TARGET EMPOWERMENT: DOES PERSPECTIVE TAKING REDUCE BIAS WHEN EMPLOYED BY A STIGMATIZED TARGET?

Persistent Link:
http://hdl.handle.net/10150/195150
Title:
TARGET EMPOWERMENT: DOES PERSPECTIVE TAKING REDUCE BIAS WHEN EMPLOYED BY A STIGMATIZED TARGET?
Author:
Whitehead, Jessica
Issue Date:
2010
Publisher:
The University of Arizona.
Rights:
Copyright © is held by the author. Digital access to this material is made possible by the University Libraries, University of Arizona. Further transmission, reproduction or presentation (such as public display or performance) of protected items is prohibited except with permission of the author.
Abstract:
Over 50 years of research on prejudice has identified dozens of strategies that effectively reduce stereotyping, prejudice and discrimination. However, very few studies have examined if any of these strategies reduce bias when used directly by a stigmatized target. A few studies show that when stigmatized targets attempt to reduce bias by blatantly confronting people, or by presenting counter-stereotypic attributes, outgroup perceivers are threatened and motivated to retaliate against the target (Czopp & Montieth, 2003; Rudman & Glick, 2001). The Target Empowerment Model (or TEM) provides a framework for addressing these problems. The TEM proposes that targets can blatantly challenge bias in others if they first use strategies that diffuse perceptions of threat, like asking self-affirming questions (Stone et al., 2010). Using a social networking paradigm, three experiments tested the effects of asking self-affirming questions, confronting through perspective taking, and the combination of these strategies, on the biases expressed toward an Arab American target individual. Experiment 1 showed that when an Arab American target challenged perceivers by asking them to take their perspective, highly prejudiced participants showed increased dislike and distancing relative to a neutral question control condition. Experiment 2 showed that as predicted by the TEM, distancing in high prejudiced individuals was significantly reduced if the target first asked questions designed to affirm the perceiver's sense of fairness prior to insisting on perspective taking. Experiment 3 demonstrated that when the target affirmed prejudiced perceivers on values related to creativity prior to implementing a perspective taking strategy, perceivers showed less dislike and distancing compared to using either affirmation or perspective-taking strategies alone. In addition, reductions in the negative emotions directed at the target partially mediated the relationship between the use of different TEM strategies and distancing from the target. Taken together, these studies support the TEM predictions that stigmatized targets can effectively challenge prejudiced perceivers to reduce their biases if they first use a subtle bias reduction strategy that reduces perceptions of threat.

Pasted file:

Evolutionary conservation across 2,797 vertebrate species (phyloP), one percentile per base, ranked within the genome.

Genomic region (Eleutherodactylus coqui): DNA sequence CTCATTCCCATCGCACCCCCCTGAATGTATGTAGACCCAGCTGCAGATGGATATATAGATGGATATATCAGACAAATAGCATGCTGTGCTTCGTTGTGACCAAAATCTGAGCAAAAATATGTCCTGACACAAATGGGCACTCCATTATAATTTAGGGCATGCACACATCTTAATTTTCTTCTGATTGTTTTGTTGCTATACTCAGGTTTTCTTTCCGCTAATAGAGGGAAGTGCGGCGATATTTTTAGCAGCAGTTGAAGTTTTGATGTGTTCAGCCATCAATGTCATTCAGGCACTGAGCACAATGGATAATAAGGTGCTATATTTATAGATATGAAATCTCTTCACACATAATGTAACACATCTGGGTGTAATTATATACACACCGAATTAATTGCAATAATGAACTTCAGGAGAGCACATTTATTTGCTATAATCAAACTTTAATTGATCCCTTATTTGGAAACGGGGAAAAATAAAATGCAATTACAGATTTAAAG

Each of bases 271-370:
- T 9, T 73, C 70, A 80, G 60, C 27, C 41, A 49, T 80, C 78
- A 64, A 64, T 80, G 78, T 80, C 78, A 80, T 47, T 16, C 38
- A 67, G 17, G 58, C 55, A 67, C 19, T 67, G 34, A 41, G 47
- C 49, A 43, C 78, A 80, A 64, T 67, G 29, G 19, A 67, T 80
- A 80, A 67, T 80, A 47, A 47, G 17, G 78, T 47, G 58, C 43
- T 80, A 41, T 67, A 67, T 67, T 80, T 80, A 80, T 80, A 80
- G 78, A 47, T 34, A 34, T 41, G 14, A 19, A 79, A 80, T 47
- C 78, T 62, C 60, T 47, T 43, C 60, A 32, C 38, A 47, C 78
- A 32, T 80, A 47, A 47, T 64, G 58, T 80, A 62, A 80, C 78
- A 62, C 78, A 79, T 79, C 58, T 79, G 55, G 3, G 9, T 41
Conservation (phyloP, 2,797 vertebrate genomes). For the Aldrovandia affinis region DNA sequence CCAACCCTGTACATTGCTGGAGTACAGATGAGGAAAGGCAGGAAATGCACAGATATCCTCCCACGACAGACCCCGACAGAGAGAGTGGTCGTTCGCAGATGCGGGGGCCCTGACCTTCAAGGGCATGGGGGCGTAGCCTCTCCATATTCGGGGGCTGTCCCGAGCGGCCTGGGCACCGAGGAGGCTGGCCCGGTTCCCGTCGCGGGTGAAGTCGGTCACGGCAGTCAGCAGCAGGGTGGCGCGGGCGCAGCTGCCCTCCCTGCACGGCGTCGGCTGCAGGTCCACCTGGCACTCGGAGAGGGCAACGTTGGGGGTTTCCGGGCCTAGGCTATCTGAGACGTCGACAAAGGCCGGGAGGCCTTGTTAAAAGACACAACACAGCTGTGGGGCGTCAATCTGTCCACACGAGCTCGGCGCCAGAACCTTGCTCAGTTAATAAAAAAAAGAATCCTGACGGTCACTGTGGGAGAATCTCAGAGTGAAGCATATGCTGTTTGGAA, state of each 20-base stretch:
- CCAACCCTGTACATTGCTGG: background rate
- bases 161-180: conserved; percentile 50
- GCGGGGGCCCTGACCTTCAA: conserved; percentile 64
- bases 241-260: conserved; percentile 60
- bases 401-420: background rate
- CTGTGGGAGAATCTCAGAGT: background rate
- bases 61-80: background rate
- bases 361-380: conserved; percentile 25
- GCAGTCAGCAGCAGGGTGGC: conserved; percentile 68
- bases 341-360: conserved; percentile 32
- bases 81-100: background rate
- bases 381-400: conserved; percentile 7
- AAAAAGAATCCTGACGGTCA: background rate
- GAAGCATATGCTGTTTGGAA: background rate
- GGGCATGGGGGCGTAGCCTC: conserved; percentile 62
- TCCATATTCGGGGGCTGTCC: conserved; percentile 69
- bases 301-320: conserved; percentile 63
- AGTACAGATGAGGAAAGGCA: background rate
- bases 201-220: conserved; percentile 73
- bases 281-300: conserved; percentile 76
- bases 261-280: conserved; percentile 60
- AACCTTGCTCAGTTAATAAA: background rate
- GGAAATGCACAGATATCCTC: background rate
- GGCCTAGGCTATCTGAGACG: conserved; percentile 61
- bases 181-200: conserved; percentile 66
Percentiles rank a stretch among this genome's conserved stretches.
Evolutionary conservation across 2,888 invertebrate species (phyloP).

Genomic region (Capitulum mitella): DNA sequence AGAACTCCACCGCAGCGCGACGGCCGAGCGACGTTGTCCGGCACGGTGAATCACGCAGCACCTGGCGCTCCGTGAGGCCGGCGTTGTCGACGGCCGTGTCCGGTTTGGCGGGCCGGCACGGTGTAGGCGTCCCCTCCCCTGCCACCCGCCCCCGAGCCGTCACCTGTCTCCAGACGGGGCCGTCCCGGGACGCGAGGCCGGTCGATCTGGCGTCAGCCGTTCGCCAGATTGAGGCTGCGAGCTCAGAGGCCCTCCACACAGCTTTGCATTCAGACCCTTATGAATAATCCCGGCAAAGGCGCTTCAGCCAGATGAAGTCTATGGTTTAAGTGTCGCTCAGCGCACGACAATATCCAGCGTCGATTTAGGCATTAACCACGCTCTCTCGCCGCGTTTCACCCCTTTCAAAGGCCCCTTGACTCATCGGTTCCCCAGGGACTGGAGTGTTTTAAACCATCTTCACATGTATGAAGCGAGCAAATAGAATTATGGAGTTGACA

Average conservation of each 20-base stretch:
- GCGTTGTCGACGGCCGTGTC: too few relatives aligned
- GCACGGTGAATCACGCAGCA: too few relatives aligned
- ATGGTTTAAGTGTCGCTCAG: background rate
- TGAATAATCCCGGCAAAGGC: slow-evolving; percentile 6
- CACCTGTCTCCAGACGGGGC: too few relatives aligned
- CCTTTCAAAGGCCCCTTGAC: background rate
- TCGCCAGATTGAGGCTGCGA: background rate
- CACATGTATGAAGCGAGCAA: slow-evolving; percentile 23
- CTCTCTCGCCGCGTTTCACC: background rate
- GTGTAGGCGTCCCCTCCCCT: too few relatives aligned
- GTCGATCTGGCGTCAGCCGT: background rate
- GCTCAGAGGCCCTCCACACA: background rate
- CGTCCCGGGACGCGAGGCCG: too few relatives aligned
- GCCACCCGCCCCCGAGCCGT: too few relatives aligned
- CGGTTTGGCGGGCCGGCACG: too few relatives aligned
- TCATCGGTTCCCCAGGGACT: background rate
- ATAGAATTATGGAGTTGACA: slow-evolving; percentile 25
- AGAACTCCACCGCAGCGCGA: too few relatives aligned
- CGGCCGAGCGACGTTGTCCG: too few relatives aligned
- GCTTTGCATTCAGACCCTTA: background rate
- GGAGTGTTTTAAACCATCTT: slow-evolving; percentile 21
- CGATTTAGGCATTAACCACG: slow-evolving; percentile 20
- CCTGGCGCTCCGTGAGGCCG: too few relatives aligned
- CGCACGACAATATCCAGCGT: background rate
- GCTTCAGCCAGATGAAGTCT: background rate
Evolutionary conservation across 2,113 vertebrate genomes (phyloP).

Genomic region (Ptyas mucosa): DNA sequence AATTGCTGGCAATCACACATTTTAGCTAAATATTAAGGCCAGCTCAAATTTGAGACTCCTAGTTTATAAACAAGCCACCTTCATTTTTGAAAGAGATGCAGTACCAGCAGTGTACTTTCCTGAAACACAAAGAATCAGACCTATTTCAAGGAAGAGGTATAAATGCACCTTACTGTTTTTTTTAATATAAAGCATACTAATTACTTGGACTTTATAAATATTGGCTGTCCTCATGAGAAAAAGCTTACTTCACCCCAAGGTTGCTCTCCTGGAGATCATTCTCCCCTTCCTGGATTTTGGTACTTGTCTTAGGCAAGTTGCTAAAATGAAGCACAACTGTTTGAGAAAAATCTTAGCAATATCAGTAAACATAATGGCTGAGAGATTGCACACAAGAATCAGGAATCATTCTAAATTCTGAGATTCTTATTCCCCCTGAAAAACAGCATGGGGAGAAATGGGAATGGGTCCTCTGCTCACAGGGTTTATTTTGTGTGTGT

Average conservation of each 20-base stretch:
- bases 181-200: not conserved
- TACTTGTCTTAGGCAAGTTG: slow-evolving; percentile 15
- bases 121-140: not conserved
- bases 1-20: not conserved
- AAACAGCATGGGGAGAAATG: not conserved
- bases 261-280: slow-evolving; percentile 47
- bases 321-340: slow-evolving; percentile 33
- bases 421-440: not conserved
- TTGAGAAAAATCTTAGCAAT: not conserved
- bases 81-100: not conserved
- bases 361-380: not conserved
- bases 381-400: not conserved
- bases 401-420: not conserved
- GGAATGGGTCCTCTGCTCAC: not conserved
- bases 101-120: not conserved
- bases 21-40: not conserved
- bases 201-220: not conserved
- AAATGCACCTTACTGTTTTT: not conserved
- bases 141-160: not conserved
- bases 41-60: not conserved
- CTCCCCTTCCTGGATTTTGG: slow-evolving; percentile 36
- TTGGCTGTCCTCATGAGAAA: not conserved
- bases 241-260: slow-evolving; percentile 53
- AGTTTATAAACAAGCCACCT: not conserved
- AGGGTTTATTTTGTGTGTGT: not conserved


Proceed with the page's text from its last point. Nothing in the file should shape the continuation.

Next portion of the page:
Type:
text; Electronic Dissertation
Keywords:
AFFIRMATION; ARAB AMERICANS; PERSPECTIVE TAKING; PREJUDICE REDUCTION
Degree Name:
Ph.D.
Degree Level:
doctoral
Degree Program:
Psychology; Graduate College
Degree Grantor:
University of Arizona
Advisor:
Schmader, Toni; Stone, Jeff
Committee Chair:
Stone, Jeff

Full metadata record

DC FieldValue Language
dc.language.isoENen_US
dc.titleTARGET EMPOWERMENT: DOES PERSPECTIVE TAKING REDUCE BIAS WHEN EMPLOYED BY A STIGMATIZED TARGET?en_US
dc.creatorWhitehead, Jessicaen_US
dc.contributor.authorWhitehead, Jessicaen_US